Master Making Those Modern Arcs.

Ski instructor Paul Lorenz has a great instructional series on You Tube showing how to carve on skis.  To properly execute this type of turn, it is important to consider the basics of balance. 

Those of us who have skied for a while know that it is most important to stand on the new downhill ski during a turn and make sure that most of your weight powers that ski through the radius of the turn.  For some of us coming from a traditional background with longer skis, that also meant lifting the inside ski a little  to aid in the execution of the turn and to make sure that most of the weight was on that downhill ski. 

With the advent of the modern ski with shorter lengths and more dramatic side cut, the up-unweighting that we all utilized is not that necessary any more.  Sure there are times when you need to up- unweight ( powder, crud, etc).  But for the most part, the modern turn is executed by moving the center of mass across the skis and towards the next turn.  Think of it as moving your belly button towards the next turn.  This way, the turn is more lateral than vertical. 

Look at the video and you will see a balanced, wider track stance, with lateral movement and flexion to execute the modern turn on groomed conditions.  If you watch the World Cup on the Olympic Channel or NBC Peacock, watch the racers and their stance.  GS turns today are very much like Paul’s.  Lateral movement with very little vertical movement.  Downhill and Super G are similar with the exception being slalom, where sometimes vertical movement is crucial to get the skis in position for a tight turn. 

At the beginning of each season, I try to make my first turns rounded and executed with both feet on the ground throughout the turn.  I make a conscious effort to be flexed, in a lower position (I cut my pole length this season to accommodate), and move across the skis instead of utilizing vertical movement.    We are not skiing on longer skis anymore and to really appreciate the value of the modern ski, we need to study and practice the modern turn.  Try it on your first outing.  Nice rounded turns.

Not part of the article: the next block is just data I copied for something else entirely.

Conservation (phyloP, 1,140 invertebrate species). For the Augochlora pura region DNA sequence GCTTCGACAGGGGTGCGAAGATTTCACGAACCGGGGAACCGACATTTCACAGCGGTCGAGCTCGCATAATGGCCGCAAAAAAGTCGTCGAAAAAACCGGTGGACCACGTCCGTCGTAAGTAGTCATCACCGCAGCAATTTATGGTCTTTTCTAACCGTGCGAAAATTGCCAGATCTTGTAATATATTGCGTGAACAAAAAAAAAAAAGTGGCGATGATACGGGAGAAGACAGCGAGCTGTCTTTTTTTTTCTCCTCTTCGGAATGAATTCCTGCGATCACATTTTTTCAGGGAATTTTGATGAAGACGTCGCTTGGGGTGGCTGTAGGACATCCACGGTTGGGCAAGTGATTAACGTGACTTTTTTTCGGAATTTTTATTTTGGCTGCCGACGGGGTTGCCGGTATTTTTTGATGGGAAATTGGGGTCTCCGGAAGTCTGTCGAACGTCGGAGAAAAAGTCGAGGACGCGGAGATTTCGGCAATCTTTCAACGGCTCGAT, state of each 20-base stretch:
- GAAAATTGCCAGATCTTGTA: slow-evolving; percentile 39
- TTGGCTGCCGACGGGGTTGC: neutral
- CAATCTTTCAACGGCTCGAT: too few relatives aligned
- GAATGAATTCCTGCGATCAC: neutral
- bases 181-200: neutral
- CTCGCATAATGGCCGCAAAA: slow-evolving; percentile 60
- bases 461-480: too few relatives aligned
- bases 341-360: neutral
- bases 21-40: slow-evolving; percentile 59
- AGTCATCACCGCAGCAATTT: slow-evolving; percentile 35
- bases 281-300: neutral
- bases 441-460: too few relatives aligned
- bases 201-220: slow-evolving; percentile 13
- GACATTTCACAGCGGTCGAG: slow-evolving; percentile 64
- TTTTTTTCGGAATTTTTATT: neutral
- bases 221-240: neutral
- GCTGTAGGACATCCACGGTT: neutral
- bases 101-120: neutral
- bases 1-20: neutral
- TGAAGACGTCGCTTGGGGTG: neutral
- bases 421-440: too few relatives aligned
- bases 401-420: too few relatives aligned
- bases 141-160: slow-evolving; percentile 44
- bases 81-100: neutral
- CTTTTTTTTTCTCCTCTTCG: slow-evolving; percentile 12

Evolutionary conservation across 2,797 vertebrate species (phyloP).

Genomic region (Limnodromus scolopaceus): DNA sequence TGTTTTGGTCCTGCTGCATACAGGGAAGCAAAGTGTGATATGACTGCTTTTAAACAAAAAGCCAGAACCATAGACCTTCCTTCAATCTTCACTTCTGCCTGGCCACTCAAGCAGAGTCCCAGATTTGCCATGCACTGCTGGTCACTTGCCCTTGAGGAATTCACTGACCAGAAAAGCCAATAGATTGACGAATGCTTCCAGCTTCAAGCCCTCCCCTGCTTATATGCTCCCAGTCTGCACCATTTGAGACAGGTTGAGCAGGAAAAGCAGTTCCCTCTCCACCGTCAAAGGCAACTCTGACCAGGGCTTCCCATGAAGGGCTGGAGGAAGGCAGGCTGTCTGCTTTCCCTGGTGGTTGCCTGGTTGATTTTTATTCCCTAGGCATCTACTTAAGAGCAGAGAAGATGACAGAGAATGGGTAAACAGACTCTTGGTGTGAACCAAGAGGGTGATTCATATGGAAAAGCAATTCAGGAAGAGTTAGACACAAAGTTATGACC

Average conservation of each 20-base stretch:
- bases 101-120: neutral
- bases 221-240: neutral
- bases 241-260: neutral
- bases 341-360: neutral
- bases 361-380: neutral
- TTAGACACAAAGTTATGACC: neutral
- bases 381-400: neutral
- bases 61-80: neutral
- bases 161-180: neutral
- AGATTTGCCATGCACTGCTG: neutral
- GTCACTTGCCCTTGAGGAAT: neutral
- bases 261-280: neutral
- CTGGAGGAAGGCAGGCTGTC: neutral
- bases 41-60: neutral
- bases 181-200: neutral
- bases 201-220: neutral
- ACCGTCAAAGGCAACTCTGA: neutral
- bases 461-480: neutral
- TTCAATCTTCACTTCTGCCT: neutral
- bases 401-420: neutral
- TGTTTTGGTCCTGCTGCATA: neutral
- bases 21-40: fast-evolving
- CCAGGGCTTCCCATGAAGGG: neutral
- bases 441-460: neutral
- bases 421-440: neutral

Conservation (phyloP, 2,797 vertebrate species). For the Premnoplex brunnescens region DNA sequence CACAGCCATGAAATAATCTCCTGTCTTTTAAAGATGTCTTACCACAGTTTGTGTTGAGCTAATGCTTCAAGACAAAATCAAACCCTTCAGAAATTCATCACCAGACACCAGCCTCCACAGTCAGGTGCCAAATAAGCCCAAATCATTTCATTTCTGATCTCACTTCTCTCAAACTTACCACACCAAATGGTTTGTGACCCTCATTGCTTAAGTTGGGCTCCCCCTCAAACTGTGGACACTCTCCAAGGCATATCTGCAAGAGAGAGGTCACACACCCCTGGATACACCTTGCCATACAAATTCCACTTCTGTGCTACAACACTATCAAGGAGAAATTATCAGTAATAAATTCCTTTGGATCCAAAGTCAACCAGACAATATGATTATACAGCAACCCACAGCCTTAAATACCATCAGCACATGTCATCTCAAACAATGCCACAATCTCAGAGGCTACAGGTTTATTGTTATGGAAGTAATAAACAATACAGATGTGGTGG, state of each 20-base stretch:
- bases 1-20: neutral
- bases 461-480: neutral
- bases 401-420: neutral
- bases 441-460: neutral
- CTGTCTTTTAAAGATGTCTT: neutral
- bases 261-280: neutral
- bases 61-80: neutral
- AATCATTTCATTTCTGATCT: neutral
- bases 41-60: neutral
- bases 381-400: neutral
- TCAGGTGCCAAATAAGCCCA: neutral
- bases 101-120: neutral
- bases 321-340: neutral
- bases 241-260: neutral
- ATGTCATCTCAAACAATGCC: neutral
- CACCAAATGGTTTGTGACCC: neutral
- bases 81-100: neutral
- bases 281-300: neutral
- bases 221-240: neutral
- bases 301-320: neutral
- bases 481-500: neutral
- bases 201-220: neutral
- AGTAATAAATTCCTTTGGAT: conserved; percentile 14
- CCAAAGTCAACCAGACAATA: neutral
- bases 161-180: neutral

1. Patti Farkas says:

    So much emphasis was put on weighting the downhill ski when I was learning (in the ’90s) that I still have to remind myself to keep some on the the uphill ski, or I find myself with NO pressure there! The learning goes on forever (even at 80).

  2. So I became a ski instructor at 68 and now only cert 1 but Pat’s video is right on with the ideal skiing.. Note the flexing of ankles, knees and hips and how this creates the ideal angles in legs. Perfect upper and lower body separation. All of this results in the ideal turn shape of round turns

  3. Peter McCarville says:

    Paul Lorentz is part of a group of skiers that started Projected Productions. They are a group of guys that ski all the time, demos skiing for various countries they represent, teach skiing, and are just the best skiers on the planet now. They are pushing the latest ideas of technique that apply to racers and recreational skiers. Yes, they are young and strong but do not let that discourage you or say that what they are doing is for kids. It is for anyone wanting to improve their skiing. I am 58 and have been a student of these style of skiing for about 8 years now. I re-invented my skiing after seeing Harald Harb’s PMTS method on his videos and books. These are the latest wave of skiers that use these ideas.

    Check out another member of this group named Reilly McGlashan at

  4. Mark A Hutchinson says:

    Very nice Pat! As you watch this video, you can almost feel the movements. Light if any pole touch, gentle edging at the beginning of the turn with progressive pressure, angles with the hips, knees and ankles to adjust edge angle. Linked turns with no traverse too! Love it! And it certainly helps if you have good, soft, groomed, packed powder, quality skis that are well tuned. And a body conditioned to handle the forces that are created. I have seen you apply all these in your own skiing! Lovely relaxing video!

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